It appears WINGS Seminars, based in Eugene and facilitating personal development seminars and related training for more than 25 years, will be shutting down soon, or evolving. Founder and President Kris King has not made a formal statement, but she has used social media to tell her community that she conducted her last Personal Effectiveness Seminar (PES) in Sacramento in late November. King and her office manager did not respond to an EW request for comment by press time.
PES is the four-day introductory seminar and many graduates (who often call themselves “Wingnuts”) go on to advanced, intensive workshops, seminars and leadership trainings. WINGS has worked with a reported 35,000 people over the years, including those sent to the seminars by corporations and government agencies. The seminars are intended to “increase confidence and empowerment, meaning and purpose, clarity and focus, enthusiasm and energy, and finely tuned communication skills,” according to the website at wings-seminars.com.
The website still has a link to sign up for a $595 January PES, and advanced seminars in January are fully booked. WINGS has its offices at 275 W. 5th Ave. and does many of its seminars at the LCC Downtown Center.
Lane Monthly published its last issue this month, and former publisher Michelle Naidoo wrote on her Facebook page, “We knew it was an experiment from the beginning. Still, we set out to work with some of the best writers in the area.” She says she started work on the publication in early 2015 and “we believed our gorgeous Lane County could sustain not only a daily and a weekly and a quarterly publication, but also a monthly magazine that celebrated all that was splendid about the people, places, businesses and nonprofits of Lane County.” She went on to say, “The experiment was loads of fun and joy, but it’s time for us to wrap up.”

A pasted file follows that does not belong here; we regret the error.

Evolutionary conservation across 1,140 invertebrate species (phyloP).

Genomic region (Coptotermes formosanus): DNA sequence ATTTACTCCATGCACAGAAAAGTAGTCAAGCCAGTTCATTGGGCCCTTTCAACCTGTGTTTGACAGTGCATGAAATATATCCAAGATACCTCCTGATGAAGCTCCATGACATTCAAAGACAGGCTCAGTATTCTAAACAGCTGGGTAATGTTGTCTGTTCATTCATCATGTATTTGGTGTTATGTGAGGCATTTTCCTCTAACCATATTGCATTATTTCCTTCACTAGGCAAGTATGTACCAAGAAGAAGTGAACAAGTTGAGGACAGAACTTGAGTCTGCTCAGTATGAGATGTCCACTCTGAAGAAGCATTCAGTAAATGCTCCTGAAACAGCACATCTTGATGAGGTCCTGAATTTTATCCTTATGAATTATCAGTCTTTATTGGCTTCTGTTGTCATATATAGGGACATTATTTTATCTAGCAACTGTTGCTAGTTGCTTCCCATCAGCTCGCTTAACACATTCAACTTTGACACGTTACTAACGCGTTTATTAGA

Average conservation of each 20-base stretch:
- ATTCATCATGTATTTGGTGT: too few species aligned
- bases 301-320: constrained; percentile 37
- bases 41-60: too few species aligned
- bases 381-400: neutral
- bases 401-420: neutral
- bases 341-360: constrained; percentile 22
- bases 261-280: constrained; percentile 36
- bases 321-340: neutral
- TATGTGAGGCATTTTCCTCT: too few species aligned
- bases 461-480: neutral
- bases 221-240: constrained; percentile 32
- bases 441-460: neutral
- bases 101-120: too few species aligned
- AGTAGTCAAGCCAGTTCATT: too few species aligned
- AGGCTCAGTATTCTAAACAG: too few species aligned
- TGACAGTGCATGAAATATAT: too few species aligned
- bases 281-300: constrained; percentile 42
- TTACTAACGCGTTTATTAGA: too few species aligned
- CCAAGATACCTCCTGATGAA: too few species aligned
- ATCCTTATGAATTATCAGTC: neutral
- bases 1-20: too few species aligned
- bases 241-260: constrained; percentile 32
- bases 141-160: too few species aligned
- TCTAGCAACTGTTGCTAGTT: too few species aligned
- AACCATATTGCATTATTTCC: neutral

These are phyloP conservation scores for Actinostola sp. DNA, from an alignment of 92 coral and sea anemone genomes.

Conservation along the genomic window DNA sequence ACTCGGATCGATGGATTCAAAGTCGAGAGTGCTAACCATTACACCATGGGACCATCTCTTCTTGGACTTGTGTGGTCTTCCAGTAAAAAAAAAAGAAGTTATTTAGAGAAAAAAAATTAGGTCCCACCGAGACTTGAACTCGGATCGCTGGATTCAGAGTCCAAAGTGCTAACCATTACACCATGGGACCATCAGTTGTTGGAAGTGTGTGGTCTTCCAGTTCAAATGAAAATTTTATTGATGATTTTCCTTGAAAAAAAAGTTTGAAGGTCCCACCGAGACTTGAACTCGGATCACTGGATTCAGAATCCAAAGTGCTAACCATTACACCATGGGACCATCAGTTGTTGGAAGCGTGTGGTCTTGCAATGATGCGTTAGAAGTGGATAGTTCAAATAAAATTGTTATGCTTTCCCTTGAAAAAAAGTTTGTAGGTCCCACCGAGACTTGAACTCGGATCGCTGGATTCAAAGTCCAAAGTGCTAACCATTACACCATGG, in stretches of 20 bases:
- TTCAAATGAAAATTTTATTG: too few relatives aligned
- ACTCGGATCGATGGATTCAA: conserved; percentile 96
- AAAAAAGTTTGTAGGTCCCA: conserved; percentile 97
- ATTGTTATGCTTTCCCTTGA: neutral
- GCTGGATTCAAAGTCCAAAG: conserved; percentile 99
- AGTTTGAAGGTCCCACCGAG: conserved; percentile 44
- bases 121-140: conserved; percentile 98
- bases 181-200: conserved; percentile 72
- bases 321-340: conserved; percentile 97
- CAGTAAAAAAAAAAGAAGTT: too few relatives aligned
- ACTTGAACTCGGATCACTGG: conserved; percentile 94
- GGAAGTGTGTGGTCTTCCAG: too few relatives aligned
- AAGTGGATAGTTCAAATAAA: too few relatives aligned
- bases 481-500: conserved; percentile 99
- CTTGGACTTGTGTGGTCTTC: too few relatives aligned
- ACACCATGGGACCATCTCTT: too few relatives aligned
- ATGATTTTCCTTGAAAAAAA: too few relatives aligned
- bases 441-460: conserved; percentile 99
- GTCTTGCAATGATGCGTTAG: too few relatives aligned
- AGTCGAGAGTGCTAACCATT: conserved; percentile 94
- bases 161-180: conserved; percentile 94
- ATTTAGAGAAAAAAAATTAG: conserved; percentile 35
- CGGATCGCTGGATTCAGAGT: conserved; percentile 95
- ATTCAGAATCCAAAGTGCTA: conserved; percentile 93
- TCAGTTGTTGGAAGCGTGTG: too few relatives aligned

We wrote about indoor pot growers causing power outages in the Portland area (see Nov. 12 Biz Beat) and we heard from Clark Tippin of ogcannabisgrowers.com about “options in lighting that look very promising, and we have been testing two LED lights.” He tells us the Promax grow light he is currently testing “uses only 250 watts and so far is outperforming the 600 watt HPS it is paired against.” HPS refers to high-pressure sodium lights which are often used as street lights since they are relatively inexpensive. Tippin says Promax offers a leasing option for its LED lights, which makes the initial investment lower than HPS. “Savings are mostly in the lowered use of electricity,” he says.
“Power outage is not the only concern that the public should be worried about,” he adds. “As commercial production increases indoors the conventional synthetic fertilizers used should also raise the ire of the public. … Our municipal sewer systems were not designed to handle the synthetic nitrates and phosphates that are being flushed into them.”
Shopping local? The third annual Winter Native American Arts & Crafts Market will be from 11 am to 5 pm Saturday, Dec. 12, at the Amazon Community Center, 2700 Hilyard Street.
We see the nonprofit Community Alliance of Lane County is looking for a half-time organizer to coordinate the work of CALC’s Springfield Alliance for Equality and Respect (SAfER). Get more information and an application by emailing firstname.lastname@example.org. Deadline to apply is Dec. 14.
The Eugene Y got a grant from the national YMCA to start up EnhanceFitness programs starting in January, according to Jeff Oliver, director of communications and operations. The fitness sessions are geared to older adults, including those with arthritis and other chronic conditions, and will be 60 minutes three times a week. See eugeneymca.org or call 543-7775.
The 37th annual Senior Holiday Dinner is coming up Dec. 25 at the Eugene Hilton, and sponsorships and donations are being requested from local individuals and businesses. Last year about 550 senior citizens gathered at the Hilton for a free dinner, entertainment, dancing and door prizes. Call 343-4397 or email email@example.com to help.